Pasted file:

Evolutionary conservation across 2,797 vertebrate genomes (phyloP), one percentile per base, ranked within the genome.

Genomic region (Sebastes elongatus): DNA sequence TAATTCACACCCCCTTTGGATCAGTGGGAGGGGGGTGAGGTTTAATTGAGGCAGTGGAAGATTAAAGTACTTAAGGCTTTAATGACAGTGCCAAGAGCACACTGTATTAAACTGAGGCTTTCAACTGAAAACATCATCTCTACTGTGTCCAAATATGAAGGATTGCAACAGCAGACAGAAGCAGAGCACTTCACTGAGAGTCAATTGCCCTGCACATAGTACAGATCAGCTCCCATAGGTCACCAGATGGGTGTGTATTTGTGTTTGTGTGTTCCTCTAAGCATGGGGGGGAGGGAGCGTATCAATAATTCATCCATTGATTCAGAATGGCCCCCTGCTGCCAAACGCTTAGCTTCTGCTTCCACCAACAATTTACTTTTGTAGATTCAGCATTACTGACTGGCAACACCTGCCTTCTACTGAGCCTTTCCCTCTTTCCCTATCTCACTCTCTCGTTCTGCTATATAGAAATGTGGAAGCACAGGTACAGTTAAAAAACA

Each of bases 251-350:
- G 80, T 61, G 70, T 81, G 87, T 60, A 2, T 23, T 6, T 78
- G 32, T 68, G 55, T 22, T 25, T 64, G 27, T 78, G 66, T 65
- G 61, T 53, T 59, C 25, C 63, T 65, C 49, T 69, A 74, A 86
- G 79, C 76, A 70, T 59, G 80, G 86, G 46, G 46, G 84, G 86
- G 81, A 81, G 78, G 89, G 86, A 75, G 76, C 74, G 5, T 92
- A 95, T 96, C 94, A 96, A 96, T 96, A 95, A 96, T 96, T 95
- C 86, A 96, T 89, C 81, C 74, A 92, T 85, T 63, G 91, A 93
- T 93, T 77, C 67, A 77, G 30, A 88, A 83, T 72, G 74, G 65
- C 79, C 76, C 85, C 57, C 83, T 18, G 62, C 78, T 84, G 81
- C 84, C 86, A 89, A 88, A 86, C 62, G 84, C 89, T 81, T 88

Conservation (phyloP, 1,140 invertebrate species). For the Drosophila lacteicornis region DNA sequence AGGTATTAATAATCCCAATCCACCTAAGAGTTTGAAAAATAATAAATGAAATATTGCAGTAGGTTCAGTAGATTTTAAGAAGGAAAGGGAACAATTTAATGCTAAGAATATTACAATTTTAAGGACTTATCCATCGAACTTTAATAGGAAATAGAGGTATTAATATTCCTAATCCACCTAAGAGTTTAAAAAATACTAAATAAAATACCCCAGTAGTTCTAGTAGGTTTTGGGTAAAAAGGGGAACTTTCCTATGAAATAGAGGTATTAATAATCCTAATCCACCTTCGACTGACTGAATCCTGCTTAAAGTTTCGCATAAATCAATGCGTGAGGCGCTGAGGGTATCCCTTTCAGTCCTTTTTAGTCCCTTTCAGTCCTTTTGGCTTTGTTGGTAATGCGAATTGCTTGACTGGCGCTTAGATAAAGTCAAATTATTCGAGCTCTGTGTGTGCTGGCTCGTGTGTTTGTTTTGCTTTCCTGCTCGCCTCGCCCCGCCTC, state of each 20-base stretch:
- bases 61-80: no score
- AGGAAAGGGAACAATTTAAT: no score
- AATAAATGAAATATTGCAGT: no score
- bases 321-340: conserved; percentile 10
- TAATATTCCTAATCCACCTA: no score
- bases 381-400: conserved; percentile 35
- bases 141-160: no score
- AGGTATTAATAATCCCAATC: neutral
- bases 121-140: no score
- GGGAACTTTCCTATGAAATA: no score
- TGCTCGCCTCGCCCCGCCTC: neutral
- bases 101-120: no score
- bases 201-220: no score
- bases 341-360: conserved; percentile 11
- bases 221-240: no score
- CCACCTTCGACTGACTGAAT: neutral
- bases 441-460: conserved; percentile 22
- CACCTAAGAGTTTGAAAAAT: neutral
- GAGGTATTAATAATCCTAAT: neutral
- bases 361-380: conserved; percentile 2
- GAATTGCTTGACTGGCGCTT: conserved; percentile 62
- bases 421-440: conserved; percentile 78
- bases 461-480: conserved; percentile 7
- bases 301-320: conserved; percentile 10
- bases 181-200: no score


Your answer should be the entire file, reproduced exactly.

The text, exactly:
Evolutionary conservation across 2,797 vertebrate genomes (phyloP), one percentile per base, ranked within the genome.

Genomic region (Sebastes elongatus): DNA sequence TAATTCACACCCCCTTTGGATCAGTGGGAGGGGGGTGAGGTTTAATTGAGGCAGTGGAAGATTAAAGTACTTAAGGCTTTAATGACAGTGCCAAGAGCACACTGTATTAAACTGAGGCTTTCAACTGAAAACATCATCTCTACTGTGTCCAAATATGAAGGATTGCAACAGCAGACAGAAGCAGAGCACTTCACTGAGAGTCAATTGCCCTGCACATAGTACAGATCAGCTCCCATAGGTCACCAGATGGGTGTGTATTTGTGTTTGTGTGTTCCTCTAAGCATGGGGGGGAGGGAGCGTATCAATAATTCATCCATTGATTCAGAATGGCCCCCTGCTGCCAAACGCTTAGCTTCTGCTTCCACCAACAATTTACTTTTGTAGATTCAGCATTACTGACTGGCAACACCTGCCTTCTACTGAGCCTTTCCCTCTTTCCCTATCTCACTCTCTCGTTCTGCTATATAGAAATGTGGAAGCACAGGTACAGTTAAAAAACA

Each of bases 251-350:
- G 80, T 61, G 70, T 81, G 87, T 60, A 2, T 23, T 6, T 78
- G 32, T 68, G 55, T 22, T 25, T 64, G 27, T 78, G 66, T 65
- G 61, T 53, T 59, C 25, C 63, T 65, C 49, T 69, A 74, A 86
- G 79, C 76, A 70, T 59, G 80, G 86, G 46, G 46, G 84, G 86
- G 81, A 81, G 78, G 89, G 86, A 75, G 76, C 74, G 5, T 92
- A 95, T 96, C 94, A 96, A 96, T 96, A 95, A 96, T 96, T 95
- C 86, A 96, T 89, C 81, C 74, A 92, T 85, T 63, G 91, A 93
- T 93, T 77, C 67, A 77, G 30, A 88, A 83, T 72, G 74, G 65
- C 79, C 76, C 85, C 57, C 83, T 18, G 62, C 78, T 84, G 81
- C 84, C 86, A 89, A 88, A 86, C 62, G 84, C 89, T 81, T 88

Conservation (phyloP, 1,140 invertebrate species). For the Drosophila lacteicornis region DNA sequence AGGTATTAATAATCCCAATCCACCTAAGAGTTTGAAAAATAATAAATGAAATATTGCAGTAGGTTCAGTAGATTTTAAGAAGGAAAGGGAACAATTTAATGCTAAGAATATTACAATTTTAAGGACTTATCCATCGAACTTTAATAGGAAATAGAGGTATTAATATTCCTAATCCACCTAAGAGTTTAAAAAATACTAAATAAAATACCCCAGTAGTTCTAGTAGGTTTTGGGTAAAAAGGGGAACTTTCCTATGAAATAGAGGTATTAATAATCCTAATCCACCTTCGACTGACTGAATCCTGCTTAAAGTTTCGCATAAATCAATGCGTGAGGCGCTGAGGGTATCCCTTTCAGTCCTTTTTAGTCCCTTTCAGTCCTTTTGGCTTTGTTGGTAATGCGAATTGCTTGACTGGCGCTTAGATAAAGTCAAATTATTCGAGCTCTGTGTGTGCTGGCTCGTGTGTTTGTTTTGCTTTCCTGCTCGCCTCGCCCCGCCTC, state of each 20-base stretch:
- bases 61-80: no score
- AGGAAAGGGAACAATTTAAT: no score
- AATAAATGAAATATTGCAGT: no score
- bases 321-340: conserved; percentile 10
- TAATATTCCTAATCCACCTA: no score
- bases 381-400: conserved; percentile 35
- bases 141-160: no score
- AGGTATTAATAATCCCAATC: neutral
- bases 121-140: no score
- GGGAACTTTCCTATGAAATA: no score
- TGCTCGCCTCGCCCCGCCTC: neutral
- bases 101-120: no score
- bases 201-220: no score
- bases 341-360: conserved; percentile 11
- bases 221-240: no score
- CCACCTTCGACTGACTGAAT: neutral
- bases 441-460: conserved; percentile 22
- CACCTAAGAGTTTGAAAAAT: neutral
- GAGGTATTAATAATCCTAAT: neutral
- bases 361-380: conserved; percentile 2
- GAATTGCTTGACTGGCGCTT: conserved; percentile 62
- bases 421-440: conserved; percentile 78
- bases 461-480: conserved; percentile 7
- bases 301-320: conserved; percentile 10
- bases 181-200: no score